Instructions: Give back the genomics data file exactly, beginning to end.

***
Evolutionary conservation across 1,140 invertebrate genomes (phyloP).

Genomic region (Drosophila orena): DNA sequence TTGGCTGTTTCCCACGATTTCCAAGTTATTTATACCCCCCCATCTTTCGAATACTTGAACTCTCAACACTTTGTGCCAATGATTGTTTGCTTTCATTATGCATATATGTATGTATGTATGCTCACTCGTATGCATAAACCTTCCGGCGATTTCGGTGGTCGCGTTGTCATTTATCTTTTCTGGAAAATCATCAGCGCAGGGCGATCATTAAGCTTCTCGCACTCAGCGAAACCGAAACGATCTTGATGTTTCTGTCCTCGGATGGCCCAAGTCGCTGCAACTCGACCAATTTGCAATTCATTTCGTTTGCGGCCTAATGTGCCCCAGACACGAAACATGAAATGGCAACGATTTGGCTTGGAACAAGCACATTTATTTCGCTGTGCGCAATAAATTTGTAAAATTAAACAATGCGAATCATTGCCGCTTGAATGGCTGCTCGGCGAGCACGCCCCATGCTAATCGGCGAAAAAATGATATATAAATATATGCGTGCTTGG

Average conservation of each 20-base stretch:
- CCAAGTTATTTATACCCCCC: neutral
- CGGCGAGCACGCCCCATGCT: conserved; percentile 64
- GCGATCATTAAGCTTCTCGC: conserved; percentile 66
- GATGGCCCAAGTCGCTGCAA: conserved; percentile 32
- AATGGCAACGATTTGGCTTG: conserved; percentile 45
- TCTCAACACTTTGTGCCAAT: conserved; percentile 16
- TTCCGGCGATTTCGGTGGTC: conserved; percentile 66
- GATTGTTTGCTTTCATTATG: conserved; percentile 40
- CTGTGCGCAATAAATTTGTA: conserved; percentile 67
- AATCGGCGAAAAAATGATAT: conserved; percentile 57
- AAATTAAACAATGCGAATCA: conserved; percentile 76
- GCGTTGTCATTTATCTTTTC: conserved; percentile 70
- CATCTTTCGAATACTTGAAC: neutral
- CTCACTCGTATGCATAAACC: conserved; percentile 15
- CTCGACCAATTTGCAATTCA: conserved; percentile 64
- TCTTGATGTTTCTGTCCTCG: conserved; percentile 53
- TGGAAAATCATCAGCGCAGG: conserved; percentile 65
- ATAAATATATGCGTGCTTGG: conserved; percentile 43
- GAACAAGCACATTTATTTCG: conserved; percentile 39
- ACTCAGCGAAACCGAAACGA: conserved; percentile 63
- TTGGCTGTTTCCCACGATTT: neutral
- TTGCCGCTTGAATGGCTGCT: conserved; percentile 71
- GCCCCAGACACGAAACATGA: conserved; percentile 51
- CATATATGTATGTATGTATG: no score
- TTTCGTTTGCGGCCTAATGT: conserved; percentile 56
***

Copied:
Evolutionary conservation across 1,140 invertebrate genomes (phyloP).

Genomic region (Drosophila orena): DNA sequence TTGGCTGTTTCCCACGATTTCCAAGTTATTTATACCCCCCCATCTTTCGAATACTTGAACTCTCAACACTTTGTGCCAATGATTGTTTGCTTTCATTATGCATATATGTATGTATGTATGCTCACTCGTATGCATAAACCTTCCGGCGATTTCGGTGGTCGCGTTGTCATTTATCTTTTCTGGAAAATCATCAGCGCAGGGCGATCATTAAGCTTCTCGCACTCAGCGAAACCGAAACGATCTTGATGTTTCTGTCCTCGGATGGCCCAAGTCGCTGCAACTCGACCAATTTGCAATTCATTTCGTTTGCGGCCTAATGTGCCCCAGACACGAAACATGAAATGGCAACGATTTGGCTTGGAACAAGCACATTTATTTCGCTGTGCGCAATAAATTTGTAAAATTAAACAATGCGAATCATTGCCGCTTGAATGGCTGCTCGGCGAGCACGCCCCATGCTAATCGGCGAAAAAATGATATATAAATATATGCGTGCTTGG

Average conservation of each 20-base stretch:
- CCAAGTTATTTATACCCCCC: neutral
- CGGCGAGCACGCCCCATGCT: conserved; percentile 64
- GCGATCATTAAGCTTCTCGC: conserved; percentile 66
- GATGGCCCAAGTCGCTGCAA: conserved; percentile 32
- AATGGCAACGATTTGGCTTG: conserved; percentile 45
- TCTCAACACTTTGTGCCAAT: conserved; percentile 16
- TTCCGGCGATTTCGGTGGTC: conserved; percentile 66
- GATTGTTTGCTTTCATTATG: conserved; percentile 40
- CTGTGCGCAATAAATTTGTA: conserved; percentile 67
- AATCGGCGAAAAAATGATAT: conserved; percentile 57
- AAATTAAACAATGCGAATCA: conserved; percentile 76
- GCGTTGTCATTTATCTTTTC: conserved; percentile 70
- CATCTTTCGAATACTTGAAC: neutral
- CTCACTCGTATGCATAAACC: conserved; percentile 15
- CTCGACCAATTTGCAATTCA: conserved; percentile 64
- TCTTGATGTTTCTGTCCTCG: conserved; percentile 53
- TGGAAAATCATCAGCGCAGG: conserved; percentile 65
- ATAAATATATGCGTGCTTGG: conserved; percentile 43
- GAACAAGCACATTTATTTCG: conserved; percentile 39
- ACTCAGCGAAACCGAAACGA: conserved; percentile 63
- TTGGCTGTTTCCCACGATTT: neutral
- TTGCCGCTTGAATGGCTGCT: conserved; percentile 71
- GCCCCAGACACGAAACATGA: conserved; percentile 51
- CATATATGTATGTATGTATG: no score
- TTTCGTTTGCGGCCTAATGT: conserved; percentile 56